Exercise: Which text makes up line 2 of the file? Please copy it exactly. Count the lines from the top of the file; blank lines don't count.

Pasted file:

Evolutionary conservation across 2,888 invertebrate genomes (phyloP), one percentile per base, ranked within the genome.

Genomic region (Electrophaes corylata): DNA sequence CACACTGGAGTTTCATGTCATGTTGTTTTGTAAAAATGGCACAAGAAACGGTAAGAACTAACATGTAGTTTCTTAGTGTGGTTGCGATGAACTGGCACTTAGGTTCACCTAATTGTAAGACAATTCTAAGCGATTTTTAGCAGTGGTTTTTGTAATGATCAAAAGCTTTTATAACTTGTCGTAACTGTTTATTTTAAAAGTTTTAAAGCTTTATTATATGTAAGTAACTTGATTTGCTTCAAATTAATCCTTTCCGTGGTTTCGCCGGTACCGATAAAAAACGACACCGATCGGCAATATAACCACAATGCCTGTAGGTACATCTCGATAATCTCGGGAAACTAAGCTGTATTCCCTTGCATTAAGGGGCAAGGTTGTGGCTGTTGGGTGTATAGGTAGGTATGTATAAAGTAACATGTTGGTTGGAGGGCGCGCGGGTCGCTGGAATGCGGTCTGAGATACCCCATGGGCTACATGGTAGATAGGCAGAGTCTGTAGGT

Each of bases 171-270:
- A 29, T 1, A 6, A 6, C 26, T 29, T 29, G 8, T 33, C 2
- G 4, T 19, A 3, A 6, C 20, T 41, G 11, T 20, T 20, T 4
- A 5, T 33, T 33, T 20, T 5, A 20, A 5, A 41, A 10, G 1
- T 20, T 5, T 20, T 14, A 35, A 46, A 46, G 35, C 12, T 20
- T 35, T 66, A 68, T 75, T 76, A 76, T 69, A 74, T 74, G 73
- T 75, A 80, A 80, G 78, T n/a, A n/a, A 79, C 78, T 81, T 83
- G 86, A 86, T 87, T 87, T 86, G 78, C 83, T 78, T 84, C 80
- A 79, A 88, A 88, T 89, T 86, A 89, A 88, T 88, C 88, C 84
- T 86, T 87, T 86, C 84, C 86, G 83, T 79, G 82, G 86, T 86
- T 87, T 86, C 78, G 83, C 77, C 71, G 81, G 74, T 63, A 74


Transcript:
Genomic region (Electrophaes corylata): DNA sequence CACACTGGAGTTTCATGTCATGTTGTTTTGTAAAAATGGCACAAGAAACGGTAAGAACTAACATGTAGTTTCTTAGTGTGGTTGCGATGAACTGGCACTTAGGTTCACCTAATTGTAAGACAATTCTAAGCGATTTTTAGCAGTGGTTTTTGTAATGATCAAAAGCTTTTATAACTTGTCGTAACTGTTTATTTTAAAAGTTTTAAAGCTTTATTATATGTAAGTAACTTGATTTGCTTCAAATTAATCCTTTCCGTGGTTTCGCCGGTACCGATAAAAAACGACACCGATCGGCAATATAACCACAATGCCTGTAGGTACATCTCGATAATCTCGGGAAACTAAGCTGTATTCCCTTGCATTAAGGGGCAAGGTTGTGGCTGTTGGGTGTATAGGTAGGTATGTATAAAGTAACATGTTGGTTGGAGGGCGCGCGGGTCGCTGGAATGCGGTCTGAGATACCCCATGGGCTACATGGTAGATAGGCAGAGTCTGTAGGT